Saturday, June 29, 2013

Album Review: Mayors of Miyazaki - HOLY COP " like a heavy black bloody brick adorned with a beautiful purple bow"































If it was 1970 and Johnny Rotten and Poly Styrene were totally into King Crimson, Jeff Beck, Miles Davis, Charles Mingus, Chester Thompson and Bill Bruford AND they formed a band called the "The Sex - Ray Specs" I wonder if they might sound a bit like Mayors of Miyazaki? This is just a crazy thought that popped into my head as I listened to their second album Holy Cop. You see, M.O.M are described as a math-punk trio from London. So I daydreamed that my imaginary band the Sex-Ray Specs would of moved directly into the time signature twisted jammy jagged musicality of math punk instead of straight punk but back then it would of still been called punk. Shit! I am in a punk conundrum? My eyes (and ears) are glazing over.

Let's get back to reality. In terms of music and music genres, lately the term Punk has more often been an addendum to another word to describe a kind of music. You have phrases like pop punk, surf punk, skater punk, post punk, neo punk, cow punk, punk jazz, gypsy punk and, yes, math punk. I think maybe we all need to have a moratorium on the word punk. Whatever you want to call the music that Mayors of Miyazaki make... it is (indeed) a very potent progressive amalgam of styles. In terms of progressive post punk rock, it lies somewhere in between Jesus Lizard (but more refined) and Pretty Girls Make Graves (but more complex and caustic). Other bands that came to mind when I listened to Holy Cop are Mars Volta (or At The Drive In) and Speedy Ortiz.

The songs on Holy Cop are actually hard to describe except. They all have varying degrees of defiant snarling vocals usually ping ponging between or shared by Gareth Thomas (Lead /rhythm guitar) and Claire Thomas (Bass). Structurally there are multiple time signature with exceptional drumming by Tom Cook. Super heavy down beats, fast passages of sound that are sometimes seemingly chased by other sounds. There are moments of disjointedness that can feel dizzying and then those disparate sections of sound come strongly together like puzzle pieces. The songs can feel quite bipolar at times at one moment feeling like an assault and then becoming quite languid and pretty. The energy while almost always progressive and intense can drift off into a kind of dreamy elegance with shifty, melodic and dissonant lead lines.

There is nothing mainstream about the songs on Holy Cop but if I were to list the most mainstream songs, I would say they are Souvenir (intricate for sure but truly accessible for those who want some power pop in their progressive punk- some of the drum fills are ridiculous), Start After One (as fun as it is fierce, nice indie rock elements with an almost art rockish feel. The less intense vocal interplays for whatever reason made me think of the Talking Heads and some of the guitar tones of Bill Nelson), Tongues (some wonderfully direct attacking guitar lines and bass rhythms that at times almost feel like hyper tropical punk), Get A Hobey (juxtaposition between jagged rhythms and almost sparkly picking ones creates a nice sonic battle) and Muy Sexo (the most straight forward metal punk feel- with a freakin rabid bass line- this song has bad ass tattooed all over it).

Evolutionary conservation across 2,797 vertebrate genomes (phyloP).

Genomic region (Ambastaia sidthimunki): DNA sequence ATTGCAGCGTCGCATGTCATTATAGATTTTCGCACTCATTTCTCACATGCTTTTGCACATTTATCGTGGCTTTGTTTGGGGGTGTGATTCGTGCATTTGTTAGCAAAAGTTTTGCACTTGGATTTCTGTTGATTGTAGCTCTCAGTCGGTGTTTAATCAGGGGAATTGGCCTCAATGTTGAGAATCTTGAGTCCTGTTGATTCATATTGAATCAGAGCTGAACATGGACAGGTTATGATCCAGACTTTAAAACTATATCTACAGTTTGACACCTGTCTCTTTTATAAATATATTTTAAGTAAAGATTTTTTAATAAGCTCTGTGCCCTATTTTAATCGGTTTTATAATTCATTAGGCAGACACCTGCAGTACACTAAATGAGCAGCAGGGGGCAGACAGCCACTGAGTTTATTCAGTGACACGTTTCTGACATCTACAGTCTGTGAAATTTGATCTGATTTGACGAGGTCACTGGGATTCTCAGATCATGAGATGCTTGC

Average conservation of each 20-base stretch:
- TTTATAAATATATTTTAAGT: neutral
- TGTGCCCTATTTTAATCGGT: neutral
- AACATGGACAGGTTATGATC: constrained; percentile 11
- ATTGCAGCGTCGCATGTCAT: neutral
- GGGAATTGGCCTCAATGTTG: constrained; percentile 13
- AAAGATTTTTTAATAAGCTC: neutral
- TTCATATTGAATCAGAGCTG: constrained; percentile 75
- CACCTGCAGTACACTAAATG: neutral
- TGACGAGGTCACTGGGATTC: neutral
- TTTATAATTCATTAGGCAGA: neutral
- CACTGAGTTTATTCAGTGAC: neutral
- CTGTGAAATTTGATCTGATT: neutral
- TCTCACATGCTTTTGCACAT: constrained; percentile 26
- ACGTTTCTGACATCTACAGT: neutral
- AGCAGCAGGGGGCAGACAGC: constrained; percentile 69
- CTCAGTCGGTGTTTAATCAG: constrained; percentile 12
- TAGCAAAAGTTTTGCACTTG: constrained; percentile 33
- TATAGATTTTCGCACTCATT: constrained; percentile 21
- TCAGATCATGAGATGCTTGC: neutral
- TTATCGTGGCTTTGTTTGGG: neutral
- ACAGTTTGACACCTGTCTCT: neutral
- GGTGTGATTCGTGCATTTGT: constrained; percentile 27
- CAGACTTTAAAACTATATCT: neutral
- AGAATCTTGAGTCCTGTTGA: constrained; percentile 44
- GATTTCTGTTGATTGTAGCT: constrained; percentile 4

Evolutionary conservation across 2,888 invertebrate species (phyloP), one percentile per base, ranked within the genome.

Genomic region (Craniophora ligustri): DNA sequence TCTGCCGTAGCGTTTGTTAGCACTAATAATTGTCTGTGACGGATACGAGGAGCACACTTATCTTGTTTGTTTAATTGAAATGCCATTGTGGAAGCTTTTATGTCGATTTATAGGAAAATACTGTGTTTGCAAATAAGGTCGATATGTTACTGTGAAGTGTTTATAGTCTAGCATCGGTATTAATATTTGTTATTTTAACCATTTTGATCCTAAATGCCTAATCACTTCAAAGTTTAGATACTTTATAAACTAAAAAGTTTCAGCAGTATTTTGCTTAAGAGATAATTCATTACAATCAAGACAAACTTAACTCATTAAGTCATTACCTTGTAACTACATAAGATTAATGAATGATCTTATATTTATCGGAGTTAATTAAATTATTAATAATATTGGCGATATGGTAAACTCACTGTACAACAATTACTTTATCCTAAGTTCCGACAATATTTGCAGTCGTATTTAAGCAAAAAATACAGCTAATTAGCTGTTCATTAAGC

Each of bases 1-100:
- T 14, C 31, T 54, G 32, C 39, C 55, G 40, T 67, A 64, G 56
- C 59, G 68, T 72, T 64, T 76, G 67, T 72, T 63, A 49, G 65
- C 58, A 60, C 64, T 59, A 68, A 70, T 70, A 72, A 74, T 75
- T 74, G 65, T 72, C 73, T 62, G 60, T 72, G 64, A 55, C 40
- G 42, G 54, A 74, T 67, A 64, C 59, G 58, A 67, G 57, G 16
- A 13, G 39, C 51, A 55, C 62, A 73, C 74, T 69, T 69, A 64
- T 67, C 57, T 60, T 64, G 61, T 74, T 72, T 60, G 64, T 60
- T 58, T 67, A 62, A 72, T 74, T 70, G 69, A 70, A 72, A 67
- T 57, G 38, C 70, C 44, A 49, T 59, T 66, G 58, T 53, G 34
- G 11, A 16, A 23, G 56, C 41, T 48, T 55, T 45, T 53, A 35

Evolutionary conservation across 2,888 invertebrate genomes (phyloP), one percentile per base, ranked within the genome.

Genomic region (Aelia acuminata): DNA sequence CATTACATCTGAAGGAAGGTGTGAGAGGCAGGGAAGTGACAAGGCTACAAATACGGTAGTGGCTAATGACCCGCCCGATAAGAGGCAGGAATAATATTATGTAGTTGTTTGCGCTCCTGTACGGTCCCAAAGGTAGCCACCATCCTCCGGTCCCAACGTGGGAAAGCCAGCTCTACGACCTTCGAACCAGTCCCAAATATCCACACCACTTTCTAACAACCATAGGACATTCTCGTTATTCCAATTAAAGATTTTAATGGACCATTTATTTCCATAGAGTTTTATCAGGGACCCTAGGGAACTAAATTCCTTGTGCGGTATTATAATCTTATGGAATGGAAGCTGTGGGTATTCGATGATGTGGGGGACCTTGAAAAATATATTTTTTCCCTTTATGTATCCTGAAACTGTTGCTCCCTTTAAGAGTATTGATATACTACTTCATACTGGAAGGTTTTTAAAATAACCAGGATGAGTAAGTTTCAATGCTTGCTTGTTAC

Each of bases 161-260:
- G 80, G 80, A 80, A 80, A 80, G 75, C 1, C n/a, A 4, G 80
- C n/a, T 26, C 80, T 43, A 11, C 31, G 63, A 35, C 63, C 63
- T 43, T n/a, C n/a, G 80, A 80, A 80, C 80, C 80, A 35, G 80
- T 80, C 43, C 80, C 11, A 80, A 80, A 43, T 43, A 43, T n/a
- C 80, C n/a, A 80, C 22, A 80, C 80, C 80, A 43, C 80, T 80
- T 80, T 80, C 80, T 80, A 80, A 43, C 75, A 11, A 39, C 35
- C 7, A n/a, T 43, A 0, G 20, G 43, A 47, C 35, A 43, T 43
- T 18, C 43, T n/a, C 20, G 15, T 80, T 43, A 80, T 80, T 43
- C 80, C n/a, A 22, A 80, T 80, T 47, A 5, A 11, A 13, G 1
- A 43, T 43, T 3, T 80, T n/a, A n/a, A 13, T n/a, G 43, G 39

The following songs feel to me to be more challenging, more daring and avant garde in styles and tones: Sugar In The Fuel Tank (maybe my favorite on the album- so tasty), Parts Per Million (punk poetry on top of smooth prog rock that gets a dose of relentless heavy guitar and drum breaks), Human Resources (the vocals blending with lead lines is heavenly and surreal. It is a mind blowing prog punk opera in 1 minute and 22 seconds), Dry Palm (maybe contains the most melodically sung lyrics- some of the guitar melodies faintly made me think of something J Mascis might pick out) and Mortise + Tenon (very complex and over flowing lead lines might just push this over the top for me).

There is some amazing top notch playing on Holy Cop all set in a progressive and experimental framework as punk poetry is shouted at each other. It is music that takes time to absorb. It is bold, dense, blunt and heavy but elegant and beautiful at the same time. In my minds eye it is like a heavy black bloody brick adorned with a beautiful purple bow. The shifts in tone, the drastic ebbs and flows make for a furious river of sounds that you may find a bit challenging to traverse. If you like swimming deep in challenging waters please check Mayor of Miyazaki out and if you are lucky enough to see them live I would imagine you are in for a huge treat.

-
Robb Donker


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